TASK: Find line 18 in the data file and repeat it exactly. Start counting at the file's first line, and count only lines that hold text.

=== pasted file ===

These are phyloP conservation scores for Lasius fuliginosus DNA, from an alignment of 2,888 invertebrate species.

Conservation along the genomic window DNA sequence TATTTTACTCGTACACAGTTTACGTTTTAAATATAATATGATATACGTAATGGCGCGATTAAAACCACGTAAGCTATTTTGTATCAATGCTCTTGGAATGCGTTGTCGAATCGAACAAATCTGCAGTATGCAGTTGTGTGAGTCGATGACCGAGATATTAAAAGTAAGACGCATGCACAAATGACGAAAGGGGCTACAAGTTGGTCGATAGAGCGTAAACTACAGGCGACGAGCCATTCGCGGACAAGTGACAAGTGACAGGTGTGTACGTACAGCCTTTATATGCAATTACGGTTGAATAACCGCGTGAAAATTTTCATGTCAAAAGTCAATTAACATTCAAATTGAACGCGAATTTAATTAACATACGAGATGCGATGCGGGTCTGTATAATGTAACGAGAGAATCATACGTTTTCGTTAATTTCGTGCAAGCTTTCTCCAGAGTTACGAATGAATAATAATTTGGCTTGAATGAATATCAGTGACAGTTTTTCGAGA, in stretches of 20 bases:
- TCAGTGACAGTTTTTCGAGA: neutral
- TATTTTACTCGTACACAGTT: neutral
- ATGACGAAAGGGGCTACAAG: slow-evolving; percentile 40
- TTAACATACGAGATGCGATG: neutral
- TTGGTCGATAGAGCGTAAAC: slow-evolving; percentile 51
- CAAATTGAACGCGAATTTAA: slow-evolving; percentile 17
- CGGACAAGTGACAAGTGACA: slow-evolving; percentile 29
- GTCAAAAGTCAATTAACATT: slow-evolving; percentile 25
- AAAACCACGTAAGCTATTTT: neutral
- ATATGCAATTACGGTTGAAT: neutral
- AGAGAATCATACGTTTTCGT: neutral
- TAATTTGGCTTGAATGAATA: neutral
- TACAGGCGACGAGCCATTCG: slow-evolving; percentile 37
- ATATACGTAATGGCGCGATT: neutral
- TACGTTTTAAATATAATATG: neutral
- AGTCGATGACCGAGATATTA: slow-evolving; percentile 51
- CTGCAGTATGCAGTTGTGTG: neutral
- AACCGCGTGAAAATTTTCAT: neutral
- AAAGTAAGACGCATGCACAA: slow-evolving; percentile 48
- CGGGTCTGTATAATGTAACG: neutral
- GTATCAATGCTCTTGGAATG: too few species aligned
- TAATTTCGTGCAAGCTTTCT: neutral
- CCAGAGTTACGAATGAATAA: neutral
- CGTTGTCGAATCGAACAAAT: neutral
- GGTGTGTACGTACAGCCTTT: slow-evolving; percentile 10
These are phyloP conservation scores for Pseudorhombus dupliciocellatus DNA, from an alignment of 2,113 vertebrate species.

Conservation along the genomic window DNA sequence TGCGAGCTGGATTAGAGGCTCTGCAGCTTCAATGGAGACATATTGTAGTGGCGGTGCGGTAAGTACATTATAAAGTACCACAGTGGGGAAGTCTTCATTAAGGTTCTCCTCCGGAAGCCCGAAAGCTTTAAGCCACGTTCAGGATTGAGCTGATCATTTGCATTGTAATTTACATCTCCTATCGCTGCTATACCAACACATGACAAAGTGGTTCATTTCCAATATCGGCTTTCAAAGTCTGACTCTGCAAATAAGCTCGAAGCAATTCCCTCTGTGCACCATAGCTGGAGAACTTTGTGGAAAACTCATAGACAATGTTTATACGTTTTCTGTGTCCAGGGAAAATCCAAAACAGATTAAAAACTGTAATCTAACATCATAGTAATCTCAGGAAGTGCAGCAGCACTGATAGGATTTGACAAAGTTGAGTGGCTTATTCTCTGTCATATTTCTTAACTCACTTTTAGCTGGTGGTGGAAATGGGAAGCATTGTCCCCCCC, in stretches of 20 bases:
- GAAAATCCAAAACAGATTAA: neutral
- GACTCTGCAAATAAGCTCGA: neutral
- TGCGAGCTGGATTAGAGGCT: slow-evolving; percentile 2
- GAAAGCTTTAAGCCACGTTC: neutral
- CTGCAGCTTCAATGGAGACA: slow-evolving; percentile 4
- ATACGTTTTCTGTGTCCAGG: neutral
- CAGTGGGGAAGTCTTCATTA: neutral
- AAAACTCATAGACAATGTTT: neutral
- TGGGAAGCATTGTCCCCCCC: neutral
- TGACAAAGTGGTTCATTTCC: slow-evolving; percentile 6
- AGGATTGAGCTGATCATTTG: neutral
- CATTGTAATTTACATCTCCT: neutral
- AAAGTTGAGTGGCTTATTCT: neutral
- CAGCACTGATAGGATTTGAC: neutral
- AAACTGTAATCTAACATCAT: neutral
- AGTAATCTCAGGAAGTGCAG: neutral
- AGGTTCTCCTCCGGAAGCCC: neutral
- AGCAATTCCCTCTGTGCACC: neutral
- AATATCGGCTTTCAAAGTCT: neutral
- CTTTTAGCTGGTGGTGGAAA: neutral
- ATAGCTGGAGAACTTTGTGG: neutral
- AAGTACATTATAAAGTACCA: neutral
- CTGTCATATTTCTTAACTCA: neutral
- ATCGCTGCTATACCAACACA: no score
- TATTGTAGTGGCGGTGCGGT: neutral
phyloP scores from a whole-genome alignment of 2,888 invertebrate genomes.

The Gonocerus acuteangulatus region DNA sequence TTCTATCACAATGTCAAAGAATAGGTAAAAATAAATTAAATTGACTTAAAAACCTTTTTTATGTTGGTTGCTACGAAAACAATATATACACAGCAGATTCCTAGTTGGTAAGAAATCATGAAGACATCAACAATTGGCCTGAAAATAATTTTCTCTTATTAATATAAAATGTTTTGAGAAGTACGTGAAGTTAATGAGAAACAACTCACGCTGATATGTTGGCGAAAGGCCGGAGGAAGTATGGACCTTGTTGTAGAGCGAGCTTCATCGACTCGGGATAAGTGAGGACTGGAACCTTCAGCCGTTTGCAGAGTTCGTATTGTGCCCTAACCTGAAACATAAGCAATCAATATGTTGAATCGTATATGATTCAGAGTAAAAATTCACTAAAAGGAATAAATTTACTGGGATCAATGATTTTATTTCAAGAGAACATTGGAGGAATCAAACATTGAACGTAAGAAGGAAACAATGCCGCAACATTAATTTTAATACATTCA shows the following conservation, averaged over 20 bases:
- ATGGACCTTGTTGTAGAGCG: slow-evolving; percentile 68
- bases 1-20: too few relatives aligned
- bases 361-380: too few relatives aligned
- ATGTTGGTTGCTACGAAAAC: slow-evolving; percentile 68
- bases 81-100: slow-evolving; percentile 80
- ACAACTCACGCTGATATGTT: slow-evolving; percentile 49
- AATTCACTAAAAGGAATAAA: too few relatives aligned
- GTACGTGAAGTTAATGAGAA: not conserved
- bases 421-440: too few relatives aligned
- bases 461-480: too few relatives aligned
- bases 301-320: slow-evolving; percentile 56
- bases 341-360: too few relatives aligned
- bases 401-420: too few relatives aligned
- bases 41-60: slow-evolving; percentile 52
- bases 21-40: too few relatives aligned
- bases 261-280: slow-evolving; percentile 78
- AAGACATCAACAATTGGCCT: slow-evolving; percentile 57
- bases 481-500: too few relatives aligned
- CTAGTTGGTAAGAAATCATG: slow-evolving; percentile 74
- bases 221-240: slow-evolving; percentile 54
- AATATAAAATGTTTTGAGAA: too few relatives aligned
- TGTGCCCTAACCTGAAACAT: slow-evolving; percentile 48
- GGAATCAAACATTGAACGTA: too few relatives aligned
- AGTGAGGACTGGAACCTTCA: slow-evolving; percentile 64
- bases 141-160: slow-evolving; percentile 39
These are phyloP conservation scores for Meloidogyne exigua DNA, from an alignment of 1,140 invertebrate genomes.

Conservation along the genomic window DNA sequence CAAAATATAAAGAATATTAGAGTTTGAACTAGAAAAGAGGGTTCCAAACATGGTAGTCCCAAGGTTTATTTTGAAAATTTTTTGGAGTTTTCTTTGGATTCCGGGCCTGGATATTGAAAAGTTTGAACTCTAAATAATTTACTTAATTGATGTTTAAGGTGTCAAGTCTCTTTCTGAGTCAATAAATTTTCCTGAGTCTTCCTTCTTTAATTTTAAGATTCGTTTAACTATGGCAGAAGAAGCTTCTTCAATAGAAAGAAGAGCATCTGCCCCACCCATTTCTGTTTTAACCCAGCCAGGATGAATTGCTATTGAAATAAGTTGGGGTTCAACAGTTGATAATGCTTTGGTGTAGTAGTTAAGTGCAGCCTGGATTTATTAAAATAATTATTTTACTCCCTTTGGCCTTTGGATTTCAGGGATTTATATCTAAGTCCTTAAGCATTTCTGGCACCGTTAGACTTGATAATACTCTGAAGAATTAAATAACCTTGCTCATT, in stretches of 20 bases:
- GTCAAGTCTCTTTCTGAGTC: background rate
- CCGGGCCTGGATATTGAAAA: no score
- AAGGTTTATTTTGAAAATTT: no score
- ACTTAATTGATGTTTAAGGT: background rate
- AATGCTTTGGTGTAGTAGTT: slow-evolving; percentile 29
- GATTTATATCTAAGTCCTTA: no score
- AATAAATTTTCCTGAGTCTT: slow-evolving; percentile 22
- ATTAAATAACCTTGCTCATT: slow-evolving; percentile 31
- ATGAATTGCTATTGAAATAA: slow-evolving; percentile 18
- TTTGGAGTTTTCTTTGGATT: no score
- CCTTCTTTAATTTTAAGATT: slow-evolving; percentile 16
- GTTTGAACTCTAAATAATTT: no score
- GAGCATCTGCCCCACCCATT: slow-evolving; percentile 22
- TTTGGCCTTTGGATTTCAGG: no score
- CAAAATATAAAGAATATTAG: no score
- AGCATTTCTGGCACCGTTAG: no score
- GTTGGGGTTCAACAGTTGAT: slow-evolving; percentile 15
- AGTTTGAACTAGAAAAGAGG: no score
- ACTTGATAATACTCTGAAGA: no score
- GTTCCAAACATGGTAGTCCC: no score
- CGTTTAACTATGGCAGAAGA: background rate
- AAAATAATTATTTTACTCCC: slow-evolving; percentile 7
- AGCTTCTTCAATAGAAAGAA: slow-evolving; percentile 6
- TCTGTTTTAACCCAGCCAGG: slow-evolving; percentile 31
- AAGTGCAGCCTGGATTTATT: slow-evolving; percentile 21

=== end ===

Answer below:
- AGTCGATGACCGAGATATTA: slow-evolving; percentile 51